“Not many generations ago, most medicines were prepared as mixtures, tinctures and elixirs from natural sources, typically…
“Not many generations ago, most medicines were prepared as mixtures, tinctures and elixirs from natural sources, typically as extracts from plants or animal parts. As pharmaceutical sciences advanced, it was recognized that particular chemicals in those extracts could provide the effects being sought medically.
At the same time, laboratory and clinical researchers set about determining how these various chemicals worked to achieve those effects. Pharmaceutical companies went about providing those chemicals in purer and ready-to-use dosage forms.
A prime example is how traditional tinctures and extracts made from opium had to be swallowed by the patient to relieve pain. By the early 20th C, a product called papaveretum, a selective extract of some of the more important chemicals from opium, allowed rapid pain relief by means of injection.
By the later 20th C, papaveretum was being replaced by individual pure components, especially morphine and codeine, and provided in a variety of dosage forms, that can achieve equivalent results with less likelihood of side effects, and with the regulation of purity required by contemporary society.
During the same period, scientists found that the body has its own set of chemical substances and mechanisms that work to produce the pain-relieving effects which the opium chemicals were being used to augment. However, some people use these chemicals for other than pain-relieving purposes – and this is often referred to as “recreational use” or “drug abuse”.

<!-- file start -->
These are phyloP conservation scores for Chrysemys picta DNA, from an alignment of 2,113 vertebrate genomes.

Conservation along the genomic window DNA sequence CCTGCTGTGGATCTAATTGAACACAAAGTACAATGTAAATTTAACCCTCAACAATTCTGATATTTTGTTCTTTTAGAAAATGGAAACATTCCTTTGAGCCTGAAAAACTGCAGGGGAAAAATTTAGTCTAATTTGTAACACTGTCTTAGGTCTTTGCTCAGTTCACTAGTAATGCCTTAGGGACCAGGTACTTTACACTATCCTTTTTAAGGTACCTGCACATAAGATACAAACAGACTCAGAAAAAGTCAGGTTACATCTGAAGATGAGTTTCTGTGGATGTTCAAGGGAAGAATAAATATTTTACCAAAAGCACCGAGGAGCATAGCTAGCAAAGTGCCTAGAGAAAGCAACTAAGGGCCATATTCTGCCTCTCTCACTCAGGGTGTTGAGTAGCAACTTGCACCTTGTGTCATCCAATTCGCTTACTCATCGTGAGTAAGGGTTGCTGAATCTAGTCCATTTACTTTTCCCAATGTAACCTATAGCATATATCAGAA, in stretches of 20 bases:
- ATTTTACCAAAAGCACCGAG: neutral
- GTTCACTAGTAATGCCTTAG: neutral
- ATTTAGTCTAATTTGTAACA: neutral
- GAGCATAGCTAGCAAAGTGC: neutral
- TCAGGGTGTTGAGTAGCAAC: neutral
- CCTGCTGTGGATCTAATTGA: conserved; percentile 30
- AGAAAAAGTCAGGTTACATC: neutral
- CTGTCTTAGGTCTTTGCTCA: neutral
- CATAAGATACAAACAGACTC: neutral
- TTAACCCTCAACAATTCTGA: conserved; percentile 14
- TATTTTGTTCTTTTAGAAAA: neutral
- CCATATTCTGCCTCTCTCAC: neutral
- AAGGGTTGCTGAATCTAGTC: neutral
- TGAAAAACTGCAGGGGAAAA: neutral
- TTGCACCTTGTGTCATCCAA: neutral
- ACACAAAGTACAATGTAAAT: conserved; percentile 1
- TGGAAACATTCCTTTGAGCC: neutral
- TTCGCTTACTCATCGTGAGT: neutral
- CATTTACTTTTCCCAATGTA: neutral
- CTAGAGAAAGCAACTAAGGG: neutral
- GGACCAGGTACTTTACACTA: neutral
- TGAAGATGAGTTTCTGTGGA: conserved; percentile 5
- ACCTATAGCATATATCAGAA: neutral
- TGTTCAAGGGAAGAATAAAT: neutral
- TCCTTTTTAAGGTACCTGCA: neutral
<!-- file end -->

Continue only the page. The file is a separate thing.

In attempts to prevent harms from such use, legal mechanisms have been placed to regulate and control the supply and use of such chemicals. By-and-large, these are successful and are accepted by society. Such regulations and controls are part of the body of ‘concepts and tools’ used by a compassionate society for permitting medicines to be used by patients in need.
Like opium, Cannabis is the basis of many traditional medicines. However, Cannabis was made an illegal substance in Australia in the mid-20th C, at a time of meagre scientific knowledge about its chemical composition, and certainly no knowledge of how it worked medically. Despite research on its medical use being thwarted, largely as a result of legal sanctions, it has become clear that Cannabis has genuine uses for certain medical conditions.
Again like opium, it has been found to work by augmenting a system of natural body chemicals. Unfortunately, the failure to distinguish between recreational and medicinal uses of Cannabis has continued to skew political and societal attention towards the hazards, rather than the benefits, of medicinal Cannabis ‑ and its use is largely still illegal. Part of the problem for changing political attitudes comes from the fact that Cannabis is a veritable chemical ‘fruit salad’, and that the chemical composition is neither easy to provide to patients in a standardised manner, nor certain as to which combinations of chemicals are to be preferred for treating particular conditions.
Nevertheless, the evidence from legally-conducted research with various chemical combinations, and from individual patients with a multitude of Cannabis preparations, largely point to the same conclusions ‑ that there is compelling evidence for the reasonable use of Cannabis in many distressing conditions for which conventional remedies are not providing sufficient patient comfort.
Surely a compassionate society should be willing to create the legal and moral concepts and tools for adding Cannabis to the list of medicines available to patients in need, and to support medical and scientific research to enable its best use.”